TaxProf Blog

Editor: Paul L. Caron, Dean
Pepperdine University School of Law

Monday, December 25, 2006

The Role of Taxes in the Birth of Christ

And it came to pass in those days, that there went out a decree from Caesar Augustus that all the world should be taxed. (And this taxing was first made when Cyrenius was governor of Syria.) And all went to be taxed, every one into his own city. And Joseph also went up from Galilee, out of the city of Nazareth, into Judaea, unto the city of David, which is called Bethlehem; (because he was of the house and lineage of David:) To be taxed with Mary his espoused wife, being great with child. And so it was, that, while they were there, the days were accomplished that she should be delivered. And she brought forth her firstborn son, and wrapped him in swaddling clothes, and laid him in a manger; because there was no room for them in the inn.

Luke 2:1-7 (KJV).

Celebrity Tax Lore | Permalink

TrackBack URL for this entry:

Listed below are links to weblogs that reference The Role of Taxes in the Birth of Christ:


As a matter of faith, OK. But there is serious doubt about the historical accuracy of this passage with respect to there being a tax census at the time (and, for that matter, a birth in the scene described). There is, however, no doubt that Galilee was a hotbed of tax opposition which during this period in history sometimes broke out in rebellions that were surpress with ruthless efficiency.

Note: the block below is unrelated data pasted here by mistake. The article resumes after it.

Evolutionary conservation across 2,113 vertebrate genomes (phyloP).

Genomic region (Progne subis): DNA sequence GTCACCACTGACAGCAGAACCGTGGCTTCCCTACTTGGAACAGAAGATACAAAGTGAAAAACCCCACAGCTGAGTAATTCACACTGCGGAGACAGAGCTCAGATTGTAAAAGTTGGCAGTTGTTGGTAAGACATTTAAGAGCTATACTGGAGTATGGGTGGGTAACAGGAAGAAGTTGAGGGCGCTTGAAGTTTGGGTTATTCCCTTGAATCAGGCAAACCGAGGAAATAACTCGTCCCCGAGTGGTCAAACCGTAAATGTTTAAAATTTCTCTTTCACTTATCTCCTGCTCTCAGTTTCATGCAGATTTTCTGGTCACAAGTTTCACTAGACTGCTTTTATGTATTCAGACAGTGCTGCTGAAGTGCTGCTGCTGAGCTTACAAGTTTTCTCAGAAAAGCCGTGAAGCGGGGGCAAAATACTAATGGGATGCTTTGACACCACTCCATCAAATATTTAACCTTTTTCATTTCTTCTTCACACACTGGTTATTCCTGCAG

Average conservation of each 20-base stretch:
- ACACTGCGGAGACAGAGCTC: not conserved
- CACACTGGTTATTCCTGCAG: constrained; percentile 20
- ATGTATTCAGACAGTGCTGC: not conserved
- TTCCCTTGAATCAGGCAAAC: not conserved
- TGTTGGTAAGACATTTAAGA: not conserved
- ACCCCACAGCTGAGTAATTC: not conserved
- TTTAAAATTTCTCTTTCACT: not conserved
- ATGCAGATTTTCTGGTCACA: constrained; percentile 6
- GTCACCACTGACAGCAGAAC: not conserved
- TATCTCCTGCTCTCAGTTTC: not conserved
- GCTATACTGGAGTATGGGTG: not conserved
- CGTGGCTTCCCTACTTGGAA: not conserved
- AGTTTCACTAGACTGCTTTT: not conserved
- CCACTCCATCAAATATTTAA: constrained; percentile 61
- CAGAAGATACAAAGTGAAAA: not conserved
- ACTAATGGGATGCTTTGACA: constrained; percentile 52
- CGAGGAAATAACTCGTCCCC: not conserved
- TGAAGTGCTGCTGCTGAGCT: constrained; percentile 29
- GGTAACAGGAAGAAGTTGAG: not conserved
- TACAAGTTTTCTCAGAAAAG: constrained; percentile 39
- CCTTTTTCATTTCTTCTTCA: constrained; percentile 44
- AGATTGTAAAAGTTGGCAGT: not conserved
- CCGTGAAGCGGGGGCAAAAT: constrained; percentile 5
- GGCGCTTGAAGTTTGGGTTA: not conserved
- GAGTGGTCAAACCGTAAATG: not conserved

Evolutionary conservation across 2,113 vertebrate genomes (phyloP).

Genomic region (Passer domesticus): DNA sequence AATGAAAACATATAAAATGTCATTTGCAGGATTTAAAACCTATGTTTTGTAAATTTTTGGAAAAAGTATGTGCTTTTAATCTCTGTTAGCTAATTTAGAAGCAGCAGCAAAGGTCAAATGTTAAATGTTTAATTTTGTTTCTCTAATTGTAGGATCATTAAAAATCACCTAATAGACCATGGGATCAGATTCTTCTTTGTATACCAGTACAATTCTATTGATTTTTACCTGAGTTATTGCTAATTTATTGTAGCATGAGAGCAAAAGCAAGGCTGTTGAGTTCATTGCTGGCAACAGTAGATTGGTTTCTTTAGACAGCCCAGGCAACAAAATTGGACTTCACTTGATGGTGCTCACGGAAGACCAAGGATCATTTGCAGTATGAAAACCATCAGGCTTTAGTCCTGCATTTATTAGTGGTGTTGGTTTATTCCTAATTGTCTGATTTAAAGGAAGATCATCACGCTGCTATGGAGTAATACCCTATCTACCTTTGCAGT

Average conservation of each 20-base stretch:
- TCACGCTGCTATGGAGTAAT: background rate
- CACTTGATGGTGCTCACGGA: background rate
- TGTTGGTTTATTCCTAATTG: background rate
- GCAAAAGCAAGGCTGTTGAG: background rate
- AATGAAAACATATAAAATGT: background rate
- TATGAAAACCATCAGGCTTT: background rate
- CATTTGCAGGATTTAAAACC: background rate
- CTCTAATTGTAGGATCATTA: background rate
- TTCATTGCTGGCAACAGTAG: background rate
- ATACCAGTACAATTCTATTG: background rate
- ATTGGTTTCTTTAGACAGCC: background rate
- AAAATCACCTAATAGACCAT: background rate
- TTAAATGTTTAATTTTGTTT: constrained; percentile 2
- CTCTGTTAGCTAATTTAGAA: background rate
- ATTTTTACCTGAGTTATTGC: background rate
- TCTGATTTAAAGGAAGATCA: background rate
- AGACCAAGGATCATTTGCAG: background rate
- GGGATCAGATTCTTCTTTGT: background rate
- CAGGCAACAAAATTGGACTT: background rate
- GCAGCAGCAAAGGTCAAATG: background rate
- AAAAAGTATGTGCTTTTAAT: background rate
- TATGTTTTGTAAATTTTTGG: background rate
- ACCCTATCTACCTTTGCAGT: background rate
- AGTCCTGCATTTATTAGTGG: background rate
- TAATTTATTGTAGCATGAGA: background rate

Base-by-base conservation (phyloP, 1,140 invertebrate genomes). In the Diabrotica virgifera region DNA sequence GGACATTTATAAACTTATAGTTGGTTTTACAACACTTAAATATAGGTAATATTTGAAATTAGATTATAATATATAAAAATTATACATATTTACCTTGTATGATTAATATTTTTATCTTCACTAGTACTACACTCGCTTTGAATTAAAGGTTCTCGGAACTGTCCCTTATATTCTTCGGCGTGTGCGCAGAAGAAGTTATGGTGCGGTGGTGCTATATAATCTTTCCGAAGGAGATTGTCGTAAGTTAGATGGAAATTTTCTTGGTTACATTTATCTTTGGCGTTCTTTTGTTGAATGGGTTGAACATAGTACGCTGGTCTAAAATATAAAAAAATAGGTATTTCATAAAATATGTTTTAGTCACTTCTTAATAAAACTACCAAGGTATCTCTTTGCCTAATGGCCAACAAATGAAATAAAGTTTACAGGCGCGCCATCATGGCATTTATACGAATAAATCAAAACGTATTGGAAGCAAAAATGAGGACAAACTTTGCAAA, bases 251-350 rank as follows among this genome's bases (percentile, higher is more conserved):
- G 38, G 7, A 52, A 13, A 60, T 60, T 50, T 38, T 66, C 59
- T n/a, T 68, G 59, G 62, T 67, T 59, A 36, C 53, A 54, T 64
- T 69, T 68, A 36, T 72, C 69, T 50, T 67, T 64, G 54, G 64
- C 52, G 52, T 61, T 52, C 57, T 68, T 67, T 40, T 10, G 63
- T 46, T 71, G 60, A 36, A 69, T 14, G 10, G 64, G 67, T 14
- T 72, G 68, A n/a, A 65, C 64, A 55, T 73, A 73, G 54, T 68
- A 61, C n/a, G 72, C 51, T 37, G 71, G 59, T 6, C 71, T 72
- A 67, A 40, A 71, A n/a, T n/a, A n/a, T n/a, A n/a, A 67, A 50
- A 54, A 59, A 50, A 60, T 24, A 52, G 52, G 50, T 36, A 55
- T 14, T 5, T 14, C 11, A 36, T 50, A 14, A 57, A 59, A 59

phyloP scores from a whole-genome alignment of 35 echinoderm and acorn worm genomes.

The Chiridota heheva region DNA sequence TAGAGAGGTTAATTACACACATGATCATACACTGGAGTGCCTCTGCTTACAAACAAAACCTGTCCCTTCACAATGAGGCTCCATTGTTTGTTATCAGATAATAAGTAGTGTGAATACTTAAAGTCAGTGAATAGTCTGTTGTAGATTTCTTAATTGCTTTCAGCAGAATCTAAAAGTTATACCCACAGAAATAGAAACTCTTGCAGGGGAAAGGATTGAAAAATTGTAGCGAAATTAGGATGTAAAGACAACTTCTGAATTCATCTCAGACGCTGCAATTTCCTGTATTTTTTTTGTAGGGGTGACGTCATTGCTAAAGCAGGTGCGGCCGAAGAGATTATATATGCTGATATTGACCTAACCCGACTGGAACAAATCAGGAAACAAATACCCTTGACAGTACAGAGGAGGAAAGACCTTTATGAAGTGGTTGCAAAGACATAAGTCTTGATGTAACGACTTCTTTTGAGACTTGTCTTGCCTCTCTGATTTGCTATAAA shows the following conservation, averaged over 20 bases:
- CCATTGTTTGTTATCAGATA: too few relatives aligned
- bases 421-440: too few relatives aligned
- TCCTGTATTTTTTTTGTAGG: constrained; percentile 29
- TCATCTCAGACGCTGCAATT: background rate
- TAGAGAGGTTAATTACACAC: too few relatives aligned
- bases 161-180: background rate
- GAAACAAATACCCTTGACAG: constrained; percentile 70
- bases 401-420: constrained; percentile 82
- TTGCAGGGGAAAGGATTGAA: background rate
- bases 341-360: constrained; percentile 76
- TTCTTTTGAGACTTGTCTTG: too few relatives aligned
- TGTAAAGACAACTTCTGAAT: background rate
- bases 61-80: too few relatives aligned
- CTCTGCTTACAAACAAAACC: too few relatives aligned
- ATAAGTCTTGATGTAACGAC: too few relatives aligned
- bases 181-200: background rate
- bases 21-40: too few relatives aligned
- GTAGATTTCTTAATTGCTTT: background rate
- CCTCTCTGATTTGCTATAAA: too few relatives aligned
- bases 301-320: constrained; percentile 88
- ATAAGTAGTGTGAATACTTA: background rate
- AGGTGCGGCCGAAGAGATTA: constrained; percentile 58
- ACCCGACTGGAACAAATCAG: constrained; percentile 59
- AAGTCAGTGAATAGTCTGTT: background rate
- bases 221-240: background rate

The Christian movement was much more that just a tax rebellion but the corrupting influence tax revenues had on the Temple certainly are important. In the Temple, money changers were the target of Jesus' anger because the faithful were victimized by outrageous exchange rates offered to them when they came to pay their Temple tax and pay to enter Temple-operated baths for ritual purification.

Posted by: Joe | Dec 26, 2006 4:02:09 AM

In the 19th Century most of the historical accuracy of the Bible was doubted. Archaeology has verified the historicity of the Bible, and this passage will also likely be confirmed; however, maybe tax records would not have been preserved for two thousand years. Why presume that Luke falsified the record?

Posted by: Beau | Dec 26, 2006 6:03:59 AM

One of my theology profs once cautioned, beware of statements made about the life of Jesus that can be used to argue for the fulfillment of prophecy, then a common form of reasoning. Many have not been confirmed by historical evidence: the census, the town Jesus was born in, the flight to Egypt etc. ... but as I stated, the statements need not be confirmed by the historical evidence -- nor need they be viewed as falsification -- when they serve as articles of faith.

Posted by: Joe | Dec 27, 2006 4:14:53 AM